Digital World

Mastering the digital revolution: from complexity to clarity

Module details

  • Offered to 2nd Years
  • Mondays 16.00-18.00
  • South Kensington Campus
  • 2-term module worth 5 ECTS
  • Available to eligible students as part of I-Explore
  • Extra Credit or Degree Credit where your department allows
Degree credit module options by departmentHow to enrol

Not a day goes by without news stories about our digital world: digital disruption, cyberwar, surveillance, social media, big  data, algorithms, guerrilla marketing, cryptocurrencies. It can feel exhilarating, visionary, sometimes even threatening. But  these digital phenomena can also be researched, understood, even improved. Incorporating elements of political economy,  data science, psychology, health, journalism, and history, this module will elucidate on these issues from an interdisciplinary standpoint. It deploys a variety of innovative teaching, research, presentation, and assessment methods.

Past student projects include:

  • The impact of mobile technology in the global south
  • Assessing the long-term outcomes of dating apps
  • A cross-country analysis of the ethics of digital communications
  • Data bias in automated recruitment
  • A comparative analysis of digital surveillance on three continents
  • The use of artifical intelligence in drug discovery
  • The relations between digital technology and mental health

Information blocks

Learning outcomes

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By the end of this module you will be able to:

  • Examine key intellectual concepts across the disciplines of social science, history, data science, and journalism.
  • Integrate concepts using self-directed primary and secondary digital research.
  • Present individual and group work to peers and respond to constructive feedback from facilitator and other learners.
  • Apply key concepts, research, and feedback to write an analytical digital world essay.
  • Develop and integrate essay work into an aggregated digital group project.
  • Evaluate current curriculum provision and use digital tools to contribute to future digital world curriculum development.

 

Indicative core content

Smart Phone

  • The changing nature and importance of data. Examination of aspects of this phenomenon such as data protection, data architecture, data provenance, big data, open data, and alternative data.
  • Information and algorithms. As institutions, cities, and individuals become more digitally ‘smart’, issues such as inbuilt bias, transparency and behaviour control come to the fore.
  • Digital money, cryptocurrency and virtual currency. Emergent aspects of this debate such as how one generates trust in a currency or monetary system, and enforces financial regulation.
  • The impact of technology on the workplace: fintech (finance), lawtech (law), proptec (property), and healthtec (health). Their claims, diffusion, and measureable impact.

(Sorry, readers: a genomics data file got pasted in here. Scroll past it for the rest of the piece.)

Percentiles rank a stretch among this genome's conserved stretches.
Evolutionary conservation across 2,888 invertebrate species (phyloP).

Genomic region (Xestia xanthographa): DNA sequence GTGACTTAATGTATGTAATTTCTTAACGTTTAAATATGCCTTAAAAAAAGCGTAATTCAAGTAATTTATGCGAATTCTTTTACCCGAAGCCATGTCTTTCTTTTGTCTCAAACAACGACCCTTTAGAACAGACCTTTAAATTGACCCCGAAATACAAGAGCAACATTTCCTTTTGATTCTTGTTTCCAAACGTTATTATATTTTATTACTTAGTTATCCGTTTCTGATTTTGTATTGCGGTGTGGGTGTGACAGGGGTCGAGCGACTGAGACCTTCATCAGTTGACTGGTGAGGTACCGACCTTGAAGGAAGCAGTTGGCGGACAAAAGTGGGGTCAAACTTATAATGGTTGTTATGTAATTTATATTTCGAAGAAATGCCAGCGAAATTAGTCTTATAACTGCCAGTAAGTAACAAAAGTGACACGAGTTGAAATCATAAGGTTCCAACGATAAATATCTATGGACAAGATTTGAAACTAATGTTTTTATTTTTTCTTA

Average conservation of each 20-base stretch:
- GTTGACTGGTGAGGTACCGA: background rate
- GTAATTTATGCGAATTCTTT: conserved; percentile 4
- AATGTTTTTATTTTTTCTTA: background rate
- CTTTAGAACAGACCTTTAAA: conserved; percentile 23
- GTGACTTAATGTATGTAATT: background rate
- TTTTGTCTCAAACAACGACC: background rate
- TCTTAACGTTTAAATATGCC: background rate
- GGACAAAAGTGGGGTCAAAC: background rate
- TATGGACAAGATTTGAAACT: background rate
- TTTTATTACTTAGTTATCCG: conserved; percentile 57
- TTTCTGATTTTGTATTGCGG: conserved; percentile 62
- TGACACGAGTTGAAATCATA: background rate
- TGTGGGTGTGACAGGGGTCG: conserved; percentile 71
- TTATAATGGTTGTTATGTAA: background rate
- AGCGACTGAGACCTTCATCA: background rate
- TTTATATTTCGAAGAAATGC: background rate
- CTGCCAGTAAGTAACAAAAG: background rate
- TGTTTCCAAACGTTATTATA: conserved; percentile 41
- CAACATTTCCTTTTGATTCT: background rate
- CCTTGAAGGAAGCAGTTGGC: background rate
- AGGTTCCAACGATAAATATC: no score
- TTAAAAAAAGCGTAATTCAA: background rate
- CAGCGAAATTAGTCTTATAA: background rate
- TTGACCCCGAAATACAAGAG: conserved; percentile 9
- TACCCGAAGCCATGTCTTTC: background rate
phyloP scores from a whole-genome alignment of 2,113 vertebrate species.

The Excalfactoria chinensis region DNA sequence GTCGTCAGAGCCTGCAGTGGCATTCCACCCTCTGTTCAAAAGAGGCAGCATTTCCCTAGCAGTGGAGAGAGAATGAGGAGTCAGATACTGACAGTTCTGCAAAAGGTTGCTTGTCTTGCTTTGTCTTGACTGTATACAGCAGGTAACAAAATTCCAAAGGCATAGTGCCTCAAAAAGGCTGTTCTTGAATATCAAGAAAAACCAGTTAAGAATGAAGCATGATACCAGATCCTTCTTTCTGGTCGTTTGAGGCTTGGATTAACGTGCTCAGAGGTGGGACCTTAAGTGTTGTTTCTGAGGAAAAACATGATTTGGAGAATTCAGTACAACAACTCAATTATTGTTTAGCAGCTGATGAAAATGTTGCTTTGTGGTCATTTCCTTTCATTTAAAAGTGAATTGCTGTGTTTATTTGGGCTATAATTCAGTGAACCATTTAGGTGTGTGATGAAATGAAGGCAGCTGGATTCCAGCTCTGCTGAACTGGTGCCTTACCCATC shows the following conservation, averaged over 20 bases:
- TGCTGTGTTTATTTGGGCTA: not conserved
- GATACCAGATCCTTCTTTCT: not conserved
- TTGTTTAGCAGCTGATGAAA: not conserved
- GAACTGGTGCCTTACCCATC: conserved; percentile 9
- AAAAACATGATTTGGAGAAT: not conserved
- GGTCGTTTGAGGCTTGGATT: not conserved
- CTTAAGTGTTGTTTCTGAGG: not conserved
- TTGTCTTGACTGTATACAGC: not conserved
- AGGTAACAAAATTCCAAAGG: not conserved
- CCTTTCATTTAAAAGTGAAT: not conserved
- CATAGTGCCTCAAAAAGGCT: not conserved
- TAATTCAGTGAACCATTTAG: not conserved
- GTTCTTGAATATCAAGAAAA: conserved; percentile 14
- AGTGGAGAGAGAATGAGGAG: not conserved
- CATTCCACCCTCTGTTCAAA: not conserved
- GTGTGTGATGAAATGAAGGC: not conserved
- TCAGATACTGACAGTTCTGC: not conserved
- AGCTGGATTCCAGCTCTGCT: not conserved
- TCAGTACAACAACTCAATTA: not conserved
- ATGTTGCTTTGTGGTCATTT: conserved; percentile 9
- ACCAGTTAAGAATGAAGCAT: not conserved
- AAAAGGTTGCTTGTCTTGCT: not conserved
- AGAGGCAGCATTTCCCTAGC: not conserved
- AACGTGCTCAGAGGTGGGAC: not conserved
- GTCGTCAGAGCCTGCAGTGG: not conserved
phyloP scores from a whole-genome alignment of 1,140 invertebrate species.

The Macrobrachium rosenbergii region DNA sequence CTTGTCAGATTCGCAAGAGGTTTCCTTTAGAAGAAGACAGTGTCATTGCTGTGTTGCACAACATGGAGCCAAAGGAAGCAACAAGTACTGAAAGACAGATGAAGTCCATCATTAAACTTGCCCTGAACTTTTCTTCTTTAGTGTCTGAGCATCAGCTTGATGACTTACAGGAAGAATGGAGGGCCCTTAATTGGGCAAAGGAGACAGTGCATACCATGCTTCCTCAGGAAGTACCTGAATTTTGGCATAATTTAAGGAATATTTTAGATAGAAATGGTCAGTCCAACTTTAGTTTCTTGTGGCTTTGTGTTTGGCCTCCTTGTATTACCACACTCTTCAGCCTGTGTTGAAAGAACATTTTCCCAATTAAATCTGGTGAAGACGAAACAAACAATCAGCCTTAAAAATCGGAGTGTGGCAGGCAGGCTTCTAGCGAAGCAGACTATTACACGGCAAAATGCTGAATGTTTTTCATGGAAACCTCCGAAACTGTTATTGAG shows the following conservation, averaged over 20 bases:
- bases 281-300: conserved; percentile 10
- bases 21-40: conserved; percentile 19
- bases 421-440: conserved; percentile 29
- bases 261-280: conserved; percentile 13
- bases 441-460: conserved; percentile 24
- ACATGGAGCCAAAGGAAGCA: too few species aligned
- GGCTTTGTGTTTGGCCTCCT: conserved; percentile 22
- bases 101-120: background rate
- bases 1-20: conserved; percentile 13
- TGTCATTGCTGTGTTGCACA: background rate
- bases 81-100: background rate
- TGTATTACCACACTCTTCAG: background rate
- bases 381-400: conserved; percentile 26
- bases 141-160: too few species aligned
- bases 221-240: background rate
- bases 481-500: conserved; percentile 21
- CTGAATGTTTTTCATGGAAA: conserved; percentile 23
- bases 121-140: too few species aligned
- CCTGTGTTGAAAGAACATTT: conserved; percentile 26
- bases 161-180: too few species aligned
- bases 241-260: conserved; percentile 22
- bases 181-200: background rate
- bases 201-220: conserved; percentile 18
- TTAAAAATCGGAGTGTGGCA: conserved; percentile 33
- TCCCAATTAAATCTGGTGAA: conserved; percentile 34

• The changing nature of the media and social media. Case studies of technology and social media companies.
  • Developing online research skills. Insights into how to conduct online research in order to sift through digital and internet noise.
  • The individual, the private sector and the state. Digital is forming new relations and networks which slice through existing hierarchies.
  • Science and technology studies.
  • Transforming organisations. Digital transformation could modify how organisations function. Examination of digital’s impact on logistics, communications and project management.
  • Standards such as ISO, WHO, BSI and NICE are used for many purposes. A critical awareness of their historical formulation,
    diffusion, effects on workplaces, and possible alternatives.

Assessment

  • Practical: Group presentation - 5 minutes per student (20%)
  • Coursework: Group essay - 2000 words (30%)
  • Coursework: Essay - 1500-2000 words (50%)

Key information

  • Requirements: You are expected to attend all classes and undertake approximately 85 hours of independent study in total during the module. Independent study includes reading and preparation for classes, researching and writing coursework assignments and preparing for other assessments. 
  • This module is designed as an undergraduate Level 5 course. See Imperial Horizons level descriptors [pdf]
"This module offers exotic material! At this point in time, everything is perfect."
"the module is extremely interesting and the flexibility of it makes it so much better. In an ever changing digital world, a module on digital must not, in my opinion, follow a rigid path but rather adapt to the news. I would not change anything."
"Extremely eye-opening module and well-designed."
"Everything on this module is almost perfect. Dr. Weatherburn is fantastic teacher."
"Very stimulating as class discussions allow for different opinions."